Timelines for the emergence of quantum computers may be fuzzy, but the threat they pose to the vaunted security of blockchain technology is profoundly real.
Originally popular as fail-safe security for bitcoin enthusiasts, blockchain is making inroads across numerous industries, most notably as a track-and-trace tool proving the provenance of goods across vast supply chains. Blockchain-based security may be even more valuable in managing supply and demand shocks during and after the pandemic. However, as blockchain services grow and quantum computers begin to emerge, now is the time to start thinking about quantum-resistant blockchain.
“Once quantum computers can break the cryptography being used today, blockchain loses its immutability,” said Cedric Hebert, senior researcher at SAP Security Research. “We wouldn’t be able to trust new transactions on a blockchain that wasn’t meant to resist quantum-fueled attacks. Companies will need to adopt new protocols to resist quantum attacks.”
Right now, it is difficult to go backwards on a blockchain’s immutable ledger and change original information in each block of the chain. This is especially the case as blocks are added with more data. People cannot easily rewrite history on its immutable ledger because other nodes on the chain would automatically reject any changes. Also, traditional blockchains are based on asymmetric cryptography, which prevents fraudulent signing. Unfortunately, quantum computers could theoretically break the immutability of any block in the chain and falsify historical transactions.
“Companies can use blockchain technology if they incorporate quantum-resistant encryption protocols,” Hebert said. “You would need to freeze the blockchain at some point and migrate transactions to the new protocol.”
Prepare Now for Post-Quantum Security
Even if a fraction of the predictions about blockchain come true, the security stakes are high for consumers and businesses.
Blockchain made Gartner’s list of top 10 strategic technology trends for 2020 and was predicted to infiltrate everything from processing insurance claims, loans, and recalls to identity management for students, patients, and citizens. By 2022, IDC analysts said 10 percent of the world’s adult population will register for a blockchain-based self-sovereign ID, creating an expanding market of 485 million people who want to own and control their digital identities. Whether it is verifying transactions for bitcoin mining or tracking food from farm-to-table, blockchain’s security horizon depends on the unique situation.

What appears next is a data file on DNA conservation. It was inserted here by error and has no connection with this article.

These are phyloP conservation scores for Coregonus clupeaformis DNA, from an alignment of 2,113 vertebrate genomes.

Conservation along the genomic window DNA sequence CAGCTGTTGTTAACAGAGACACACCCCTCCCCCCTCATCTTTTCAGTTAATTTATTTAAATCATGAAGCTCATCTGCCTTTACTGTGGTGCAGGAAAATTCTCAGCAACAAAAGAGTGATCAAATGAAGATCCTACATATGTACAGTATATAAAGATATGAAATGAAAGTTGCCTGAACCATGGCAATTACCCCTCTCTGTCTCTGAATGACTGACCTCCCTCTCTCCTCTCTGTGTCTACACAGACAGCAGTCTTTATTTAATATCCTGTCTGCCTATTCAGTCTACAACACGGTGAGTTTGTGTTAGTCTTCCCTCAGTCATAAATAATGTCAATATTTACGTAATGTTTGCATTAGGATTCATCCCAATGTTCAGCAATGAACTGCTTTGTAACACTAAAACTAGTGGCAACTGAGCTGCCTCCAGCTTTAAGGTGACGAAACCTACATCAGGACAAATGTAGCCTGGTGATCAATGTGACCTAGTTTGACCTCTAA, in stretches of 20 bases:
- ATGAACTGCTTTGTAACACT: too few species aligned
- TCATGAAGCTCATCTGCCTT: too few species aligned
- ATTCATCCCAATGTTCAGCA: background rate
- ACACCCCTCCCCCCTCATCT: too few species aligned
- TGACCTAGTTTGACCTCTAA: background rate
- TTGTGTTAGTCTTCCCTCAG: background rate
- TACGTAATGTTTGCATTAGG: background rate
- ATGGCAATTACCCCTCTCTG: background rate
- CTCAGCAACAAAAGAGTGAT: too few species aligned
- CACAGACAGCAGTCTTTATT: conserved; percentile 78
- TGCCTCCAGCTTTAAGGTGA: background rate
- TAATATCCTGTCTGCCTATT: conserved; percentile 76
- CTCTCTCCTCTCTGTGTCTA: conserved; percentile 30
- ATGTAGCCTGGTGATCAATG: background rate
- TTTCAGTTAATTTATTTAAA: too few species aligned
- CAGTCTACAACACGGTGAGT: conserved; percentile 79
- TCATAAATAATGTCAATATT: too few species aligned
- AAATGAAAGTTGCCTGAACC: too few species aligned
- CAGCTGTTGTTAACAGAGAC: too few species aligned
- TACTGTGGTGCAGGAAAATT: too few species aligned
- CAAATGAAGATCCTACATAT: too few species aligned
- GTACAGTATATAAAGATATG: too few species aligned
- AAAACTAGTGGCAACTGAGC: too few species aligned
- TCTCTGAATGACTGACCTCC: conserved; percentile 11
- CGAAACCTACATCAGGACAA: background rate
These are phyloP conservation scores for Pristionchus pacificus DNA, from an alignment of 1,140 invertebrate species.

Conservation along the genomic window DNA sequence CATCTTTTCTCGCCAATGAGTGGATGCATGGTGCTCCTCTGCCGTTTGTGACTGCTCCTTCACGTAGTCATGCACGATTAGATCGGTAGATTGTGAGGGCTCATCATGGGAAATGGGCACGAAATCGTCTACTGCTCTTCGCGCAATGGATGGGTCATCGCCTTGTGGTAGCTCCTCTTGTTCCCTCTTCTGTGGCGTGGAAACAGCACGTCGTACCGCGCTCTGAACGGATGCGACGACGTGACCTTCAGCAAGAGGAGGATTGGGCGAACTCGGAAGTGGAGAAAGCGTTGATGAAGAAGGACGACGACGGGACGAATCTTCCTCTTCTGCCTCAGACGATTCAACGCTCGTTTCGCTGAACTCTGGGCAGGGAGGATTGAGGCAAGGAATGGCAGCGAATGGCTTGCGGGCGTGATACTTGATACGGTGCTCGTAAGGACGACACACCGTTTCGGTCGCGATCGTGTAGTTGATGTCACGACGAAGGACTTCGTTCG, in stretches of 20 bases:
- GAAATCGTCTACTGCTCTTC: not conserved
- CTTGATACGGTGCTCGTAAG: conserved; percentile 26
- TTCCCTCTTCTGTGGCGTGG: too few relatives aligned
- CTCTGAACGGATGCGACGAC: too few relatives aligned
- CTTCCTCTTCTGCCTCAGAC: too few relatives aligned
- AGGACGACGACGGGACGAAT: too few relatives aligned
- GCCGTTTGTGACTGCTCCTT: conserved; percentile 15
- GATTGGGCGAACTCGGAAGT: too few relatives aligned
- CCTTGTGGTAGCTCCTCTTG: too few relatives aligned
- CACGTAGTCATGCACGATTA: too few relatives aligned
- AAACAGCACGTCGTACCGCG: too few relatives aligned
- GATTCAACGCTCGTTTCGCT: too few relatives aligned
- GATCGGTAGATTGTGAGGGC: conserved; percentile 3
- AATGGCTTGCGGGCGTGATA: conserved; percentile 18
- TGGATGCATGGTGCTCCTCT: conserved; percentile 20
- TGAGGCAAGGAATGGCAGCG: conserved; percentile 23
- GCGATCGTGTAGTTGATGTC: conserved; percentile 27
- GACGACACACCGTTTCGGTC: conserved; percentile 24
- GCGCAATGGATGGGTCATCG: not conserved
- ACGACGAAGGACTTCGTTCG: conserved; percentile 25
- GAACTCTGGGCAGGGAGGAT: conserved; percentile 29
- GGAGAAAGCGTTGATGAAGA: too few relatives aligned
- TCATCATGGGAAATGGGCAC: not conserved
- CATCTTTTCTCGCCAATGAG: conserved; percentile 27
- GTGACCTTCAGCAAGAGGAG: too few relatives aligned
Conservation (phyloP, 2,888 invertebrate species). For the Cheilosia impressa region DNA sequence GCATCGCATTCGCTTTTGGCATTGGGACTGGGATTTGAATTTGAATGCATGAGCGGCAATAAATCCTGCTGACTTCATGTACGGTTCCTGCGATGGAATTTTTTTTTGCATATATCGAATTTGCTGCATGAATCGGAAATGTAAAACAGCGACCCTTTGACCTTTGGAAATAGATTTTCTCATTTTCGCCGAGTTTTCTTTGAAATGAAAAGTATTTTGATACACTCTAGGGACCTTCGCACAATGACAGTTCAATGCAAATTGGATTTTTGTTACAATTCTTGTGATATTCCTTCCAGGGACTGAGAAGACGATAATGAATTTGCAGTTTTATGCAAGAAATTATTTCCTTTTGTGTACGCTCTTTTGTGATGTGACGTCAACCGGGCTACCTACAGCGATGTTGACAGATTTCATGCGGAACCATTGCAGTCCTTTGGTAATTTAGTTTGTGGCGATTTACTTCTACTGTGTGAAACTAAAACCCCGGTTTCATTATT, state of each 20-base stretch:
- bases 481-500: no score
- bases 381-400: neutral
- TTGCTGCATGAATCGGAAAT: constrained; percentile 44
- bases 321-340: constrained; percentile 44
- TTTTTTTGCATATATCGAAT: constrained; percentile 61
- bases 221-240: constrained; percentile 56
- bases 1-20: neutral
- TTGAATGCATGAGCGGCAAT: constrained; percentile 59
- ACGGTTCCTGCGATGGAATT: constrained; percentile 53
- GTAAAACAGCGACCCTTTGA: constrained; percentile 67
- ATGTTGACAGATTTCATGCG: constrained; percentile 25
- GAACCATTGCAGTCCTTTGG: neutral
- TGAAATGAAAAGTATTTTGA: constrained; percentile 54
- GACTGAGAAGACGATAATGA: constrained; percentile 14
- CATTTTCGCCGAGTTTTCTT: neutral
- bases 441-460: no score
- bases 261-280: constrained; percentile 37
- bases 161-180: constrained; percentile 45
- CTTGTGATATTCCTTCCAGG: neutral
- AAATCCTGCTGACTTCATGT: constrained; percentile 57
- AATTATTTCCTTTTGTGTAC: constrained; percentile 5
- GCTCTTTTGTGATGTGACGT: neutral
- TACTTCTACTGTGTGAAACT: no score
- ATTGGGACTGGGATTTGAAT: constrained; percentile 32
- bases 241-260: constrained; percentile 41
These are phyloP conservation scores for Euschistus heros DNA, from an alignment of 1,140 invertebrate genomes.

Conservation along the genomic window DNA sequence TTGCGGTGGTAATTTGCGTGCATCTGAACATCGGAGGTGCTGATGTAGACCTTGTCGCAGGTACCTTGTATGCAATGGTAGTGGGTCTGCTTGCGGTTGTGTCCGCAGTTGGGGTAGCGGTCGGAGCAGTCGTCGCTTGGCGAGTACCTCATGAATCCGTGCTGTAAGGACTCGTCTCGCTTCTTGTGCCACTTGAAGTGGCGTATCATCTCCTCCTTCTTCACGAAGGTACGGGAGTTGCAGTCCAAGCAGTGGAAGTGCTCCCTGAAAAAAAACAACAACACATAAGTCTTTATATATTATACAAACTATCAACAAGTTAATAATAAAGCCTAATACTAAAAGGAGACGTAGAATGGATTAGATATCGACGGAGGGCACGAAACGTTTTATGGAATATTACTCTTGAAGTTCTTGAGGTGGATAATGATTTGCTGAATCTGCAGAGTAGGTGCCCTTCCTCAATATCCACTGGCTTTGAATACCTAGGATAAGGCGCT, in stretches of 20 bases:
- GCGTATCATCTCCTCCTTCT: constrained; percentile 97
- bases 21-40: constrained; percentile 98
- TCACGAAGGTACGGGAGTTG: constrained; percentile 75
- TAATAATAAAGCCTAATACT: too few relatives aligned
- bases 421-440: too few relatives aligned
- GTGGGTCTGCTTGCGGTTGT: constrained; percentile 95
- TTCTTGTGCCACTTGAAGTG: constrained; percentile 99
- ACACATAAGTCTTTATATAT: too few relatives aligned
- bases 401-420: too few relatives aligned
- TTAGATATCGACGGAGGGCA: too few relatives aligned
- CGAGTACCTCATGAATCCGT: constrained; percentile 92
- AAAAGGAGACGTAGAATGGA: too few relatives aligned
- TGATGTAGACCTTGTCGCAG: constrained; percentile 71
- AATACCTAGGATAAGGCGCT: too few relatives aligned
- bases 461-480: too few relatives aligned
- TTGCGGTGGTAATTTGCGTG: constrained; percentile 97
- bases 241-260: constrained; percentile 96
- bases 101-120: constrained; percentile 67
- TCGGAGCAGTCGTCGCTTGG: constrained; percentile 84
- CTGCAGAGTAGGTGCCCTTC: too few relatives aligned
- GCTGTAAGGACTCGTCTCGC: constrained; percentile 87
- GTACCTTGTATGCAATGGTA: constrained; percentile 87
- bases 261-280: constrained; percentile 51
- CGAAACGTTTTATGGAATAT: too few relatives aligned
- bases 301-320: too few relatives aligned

“Companies need to factor in the lifespan of their blockchains,” said Andrey Hoursanov, lead for Quantum Security at SAP. “If you’re using it to trace shipments from raw materials sourcing to delivery, maybe you’re looking at months, not years. In contrast, bitcoin investments typically take longer. That’s where you need to seriously consider how to protect the blockchain against quantum attacks likelier to happen further in the future.”
Cryptocurrency is not necessarily just for consumers trading bitcoins. IDC analysts predicted that over 12 countries, mostly emerging economies, will begin issuing a digital currency using blockchain technologies to promote economic stability and encourage electronic commerce by 2023. As some governments begin using cryptocurrencies, Hoursanov said companies will need to begin looking at post-quantum blockchain technology for business-to-business (B2B) transactions such as procurement involving collaboration between buyers and suppliers.
Cross-border payments are another potential security risk. For example, IDC researchers predicted that in just three years, 85 percent of global container shipping will be tracked by blockchain, with half of this volume using blockchain-enabled cross-border payments. They said that 40 percent of tier one financial institutions will use blockchain networks to process point-to-point cross-border payments, bypassing SWIFT and the correspondent or central banking infrastructure by 2024.
Embracing Cryptography Agility
It is impossible to dismiss the security implications around blockchain and quantum computers. High-profile blockchain examples tend to spotlight tracking the authenticity of exceptional transactions like rare artwork or diamonds. The truth is, blockchain could underpin many everyday activities, speeding up ownership recordkeeping, settlement payments, and even loyalty and rewards tracking for customers in many industries.
Smart cities that rely on Internet of Things (IoT) technology have tremendous potential to use blockchain as part of the infrastructure to trade energy, charge electrical vehicles, and manage smart grids. By 2023, Gartner analysts think blockchain will be scalable technically, and will support trusted private transactions with necessary data confidentiality.
Anselme Tueno, researcher and cryptography expert at SAP Security Research, is on one of the teams exploring how to make software applications safe in a world with quantum computers.
“SAP is assessing post-quantum algorithms to determine how existing SAP applications can be made quantum-safe,” Tueno said. “Replacing broken cryptography or integrating a new one takes decades. Moreover, the security of post-quantum algorithms is not fully understood, which is why we have to prepare to replace them if they are broken. This is called cryptographic agility.”
COVID-19 has taught us that we cannot wait for a crisis to reveal the worst that could happen. Forewarned of blockchain’s eventual vulnerability, companies can be armed against the risks posed by quantum computers and take full advantage of the tremendous benefits of both technologies.
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